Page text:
On 27/08/08, Charles Lawson wrote:
> "Michael H. Gray" <[log in to unmask]> writes:
>> I'm curious to know how master tapes 'deteriorate' Is it in the
>> physical carrier or in the magnetic signal?
> Both. Depending on tape stock, materials and storage, the tape itself
> may degenerate over time causing drop-outs or worse. (There have been
> many extensive discussions of the hydrolysis problem associated with
> tapes from the 70s and 80s, for example.)
> Also, magnetic tape recording itself is inherently unstable. Those
> magnetic domains don't just sit there for all eternity in the same
> configuration as when they were recorded. They are easily influenced
> by temperature and external magnetic fields (including that of Earth
> itself) and will tend to randomize over time. If the tape was recorded
> at a high level, layers of audio will print through from one to
> another and this problem tends to get worse the longer the tape is
> sitting there. High-level recordings also have a greater tendency to
> exhibit increasing distortion over time.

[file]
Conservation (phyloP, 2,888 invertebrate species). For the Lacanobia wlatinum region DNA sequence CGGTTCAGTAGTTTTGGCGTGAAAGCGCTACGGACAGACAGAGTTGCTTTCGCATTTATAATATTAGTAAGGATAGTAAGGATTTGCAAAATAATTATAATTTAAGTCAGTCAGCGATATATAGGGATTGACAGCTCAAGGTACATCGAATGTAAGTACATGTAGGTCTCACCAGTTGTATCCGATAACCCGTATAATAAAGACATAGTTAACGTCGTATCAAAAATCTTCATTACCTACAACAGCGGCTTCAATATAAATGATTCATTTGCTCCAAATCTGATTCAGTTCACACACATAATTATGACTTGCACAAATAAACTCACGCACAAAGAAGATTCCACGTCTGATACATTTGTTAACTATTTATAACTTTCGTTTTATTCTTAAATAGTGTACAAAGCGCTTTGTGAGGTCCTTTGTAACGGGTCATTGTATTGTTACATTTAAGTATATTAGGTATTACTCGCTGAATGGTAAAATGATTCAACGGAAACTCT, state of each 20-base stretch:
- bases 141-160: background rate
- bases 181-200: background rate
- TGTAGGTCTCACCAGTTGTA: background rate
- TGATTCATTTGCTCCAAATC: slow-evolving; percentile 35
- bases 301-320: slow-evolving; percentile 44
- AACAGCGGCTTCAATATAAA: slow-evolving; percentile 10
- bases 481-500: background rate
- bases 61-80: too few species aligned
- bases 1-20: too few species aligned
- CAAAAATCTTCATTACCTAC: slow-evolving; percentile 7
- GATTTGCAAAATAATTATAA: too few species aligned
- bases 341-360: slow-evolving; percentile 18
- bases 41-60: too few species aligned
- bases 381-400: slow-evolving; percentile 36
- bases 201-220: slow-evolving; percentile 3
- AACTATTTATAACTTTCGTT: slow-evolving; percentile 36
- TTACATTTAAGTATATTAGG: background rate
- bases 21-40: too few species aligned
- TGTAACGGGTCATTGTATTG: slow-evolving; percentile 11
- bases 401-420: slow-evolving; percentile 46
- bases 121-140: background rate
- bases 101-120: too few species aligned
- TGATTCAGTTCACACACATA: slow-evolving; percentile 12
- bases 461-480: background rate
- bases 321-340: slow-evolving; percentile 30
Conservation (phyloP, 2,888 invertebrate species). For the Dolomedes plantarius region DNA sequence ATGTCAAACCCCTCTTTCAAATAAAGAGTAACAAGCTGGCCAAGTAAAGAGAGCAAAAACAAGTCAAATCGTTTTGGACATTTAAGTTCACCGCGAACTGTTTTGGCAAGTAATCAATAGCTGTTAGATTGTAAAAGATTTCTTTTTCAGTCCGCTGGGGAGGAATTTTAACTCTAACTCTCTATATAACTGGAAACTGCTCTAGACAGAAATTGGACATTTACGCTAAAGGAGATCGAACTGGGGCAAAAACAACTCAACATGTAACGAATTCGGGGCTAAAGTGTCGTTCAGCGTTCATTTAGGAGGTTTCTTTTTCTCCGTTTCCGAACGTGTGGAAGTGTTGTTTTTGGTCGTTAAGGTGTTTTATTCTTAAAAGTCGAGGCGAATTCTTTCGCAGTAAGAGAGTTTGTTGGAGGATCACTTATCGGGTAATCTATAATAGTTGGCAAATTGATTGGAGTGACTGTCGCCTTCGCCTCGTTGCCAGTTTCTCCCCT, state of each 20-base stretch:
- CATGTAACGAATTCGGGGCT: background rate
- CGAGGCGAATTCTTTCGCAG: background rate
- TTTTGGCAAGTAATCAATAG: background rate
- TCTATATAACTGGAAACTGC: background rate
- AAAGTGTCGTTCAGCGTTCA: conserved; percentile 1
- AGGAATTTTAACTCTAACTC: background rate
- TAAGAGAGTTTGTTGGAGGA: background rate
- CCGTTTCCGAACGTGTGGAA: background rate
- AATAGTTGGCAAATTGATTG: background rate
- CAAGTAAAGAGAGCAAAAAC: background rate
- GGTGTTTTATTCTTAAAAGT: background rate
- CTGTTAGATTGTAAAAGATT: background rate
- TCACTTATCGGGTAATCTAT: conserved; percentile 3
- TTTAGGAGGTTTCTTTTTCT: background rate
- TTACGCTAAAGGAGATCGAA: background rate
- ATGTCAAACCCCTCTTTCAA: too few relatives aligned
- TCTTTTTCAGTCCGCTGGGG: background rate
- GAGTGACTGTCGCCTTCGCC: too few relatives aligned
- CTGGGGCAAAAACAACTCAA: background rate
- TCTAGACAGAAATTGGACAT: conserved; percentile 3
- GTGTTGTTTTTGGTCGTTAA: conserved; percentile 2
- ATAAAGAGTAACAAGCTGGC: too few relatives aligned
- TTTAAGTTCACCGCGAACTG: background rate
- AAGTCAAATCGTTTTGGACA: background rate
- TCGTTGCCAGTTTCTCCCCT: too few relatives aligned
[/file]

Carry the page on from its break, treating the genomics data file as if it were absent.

> It goes on an on...
> Some references here:
> and there are lots more.
> People like Richard Hess have spent substantial chunks of their lives
> dealing with these issues and can give more detailed explanations than
> I have time for today, alas. It's all very interesting and can take
> down to quantum mechanics, if you like! (Aside from being an expert,
> Richard is also a really nice guy! If you need a tape transferred, go
> to him.)
Yet in spite of all these problems, it is astonishing what good sound
Universal, Sony and EMI can extract from 1950s tapes.
Presumably these majors have good or fairly good storage, which isn't
always the case.
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